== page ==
Landlord access to rental units

Last updated on December 7, 2023

Landlords can access rental units in certain situations. Tenants should be aware of situations where the landlord will be accessing the unit. 

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Landlords can access a unit with proper notice  

To access a rental unit landlords must provide tenants with written notice. This notice must be provided at least 24 hours, but not more than 30 days, before entry. 

The written notice must state: 

  • The date of entry 
  • The time of entry (must be between 8 a.m. and 9 p.m.)
  • A reason for entry 

Landlords must also provide notice for an authorized third party, such as the landlord's agent, to enter on the landlord's behalf. Additionally, landlords may enter any common areas that are shared with others, like hallways or courtyards, without notice. 

If the tenant is at home, they can verbally agree to let the landlord inside. However, tenants are not required to do so without written notice. 

Landlords must provide a reasonable purpose for entry 

The purpose for entering a rental unit must be reasonable. Common reasons include: 

The tenant doesn’t need to be present for the landlord to enter as long as proper notice was provided.

Situations where landlords can enter rental units without notice 

A landlord can enter a unit without notice in some situations.

Entering in emergencies

A landlord can enter the rental unit without written notice or permission if there is an emergency and entry is necessary to protect life or property. 

Entering with an order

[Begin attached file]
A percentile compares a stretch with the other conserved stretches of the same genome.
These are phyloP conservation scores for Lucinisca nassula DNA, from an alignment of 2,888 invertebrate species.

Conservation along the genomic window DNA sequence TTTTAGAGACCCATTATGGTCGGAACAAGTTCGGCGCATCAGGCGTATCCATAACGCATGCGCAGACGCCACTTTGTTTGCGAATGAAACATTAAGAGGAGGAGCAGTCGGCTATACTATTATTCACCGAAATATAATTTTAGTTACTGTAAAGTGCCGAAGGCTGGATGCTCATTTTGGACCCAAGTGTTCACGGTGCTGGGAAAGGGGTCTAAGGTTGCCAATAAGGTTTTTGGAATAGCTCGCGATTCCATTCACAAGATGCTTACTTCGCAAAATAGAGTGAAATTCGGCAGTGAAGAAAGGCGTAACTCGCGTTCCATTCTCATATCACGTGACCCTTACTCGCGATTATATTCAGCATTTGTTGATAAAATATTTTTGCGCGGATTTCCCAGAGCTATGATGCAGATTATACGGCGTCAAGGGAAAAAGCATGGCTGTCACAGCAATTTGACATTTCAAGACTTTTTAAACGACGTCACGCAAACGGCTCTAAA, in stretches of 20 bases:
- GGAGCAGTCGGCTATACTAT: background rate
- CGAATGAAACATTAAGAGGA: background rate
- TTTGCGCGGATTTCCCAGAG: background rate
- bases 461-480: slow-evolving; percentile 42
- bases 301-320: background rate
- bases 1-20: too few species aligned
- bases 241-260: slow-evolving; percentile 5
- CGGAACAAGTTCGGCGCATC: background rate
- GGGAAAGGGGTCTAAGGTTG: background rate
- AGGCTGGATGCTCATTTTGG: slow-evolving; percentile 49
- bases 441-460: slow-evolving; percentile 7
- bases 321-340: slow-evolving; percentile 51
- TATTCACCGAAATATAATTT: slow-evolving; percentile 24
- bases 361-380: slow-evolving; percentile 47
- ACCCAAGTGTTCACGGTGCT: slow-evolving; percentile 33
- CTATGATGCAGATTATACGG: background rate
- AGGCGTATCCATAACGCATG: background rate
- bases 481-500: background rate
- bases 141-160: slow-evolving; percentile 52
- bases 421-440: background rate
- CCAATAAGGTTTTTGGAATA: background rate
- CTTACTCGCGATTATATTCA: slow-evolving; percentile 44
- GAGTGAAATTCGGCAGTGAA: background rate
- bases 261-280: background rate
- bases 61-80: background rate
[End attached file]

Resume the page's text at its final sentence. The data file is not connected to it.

A landlord can enter a rental unit if they have a Residential Tenancy Branch arbitrator's order or a court order.

Abandoned rental units

Landlords can enter the rental unit if it has been abandoned by the tenant. 

Locks and tenant access  

Landlords can't lock a tenant out of a rental unit, even during an eviction

If a landlord locks a tenant out of their rental unit, they can contact:

Learn more about illegal lockouts

Tenant rights and responsibilities 

Landlords can't make tenants leave during entry 

Tenants have the right to be present or have a representative present when a landlord enters the rental unit. A landlord cannot force tenants to leave when they enter the unit.

Tenants can dispute unlawful access 

Landlords must always follow the proper process for entry into a rental unit. If a landlord enters illegally, tenants can take these immediate steps:

  • Ask the landlord to leave 
  • Remind the landlord to follow entry procedures, including providing proper notice  
  • Document the incident by making note of the date, time and details of the unlawful entry 

If the issue continues, tenants can seek dispute resolutionDispute resolution is a process to help resolve conflicts between landlords and tenants. 

Protecting tenants' right to quiet enjoyment 

Tenants have a right to quiet enjoyment. This means that they can enjoy the rental unit peacefully without interference. Unlawful landlord access can breach a tenant's right to quiet enjoyment. 

Seeking dispute resolution for lock and key changes  

After winning a dispute resolution case, tenants may be allowed to change their unit's locks and keep the only keys. However, the tenant must return the keys to the landlord after moving out. 

Tenants must allow proper landlord access 

When a landlord has given proper notice to enter the rental unit access must be allowed. 

Landlord responsibilities 

Lawful entry helps reduce conflict. Landlords have a duty to ensure they enter a rental unit lawfully by providing written notice before entering and only entering without notice in specific circumstances

Tenants can be present when a landlord enters a rental unit

Tenants have the right to be present when their landlord enters the rental unit. Landlords can't ask them to leave when the rental unit is being shown. 

Landlords must be present when showing the unit 

If the landlord is scheduling an entry to the unit to show it to prospective buyers or tenants, the landlord or their agent must be present. 

Policy guidelines

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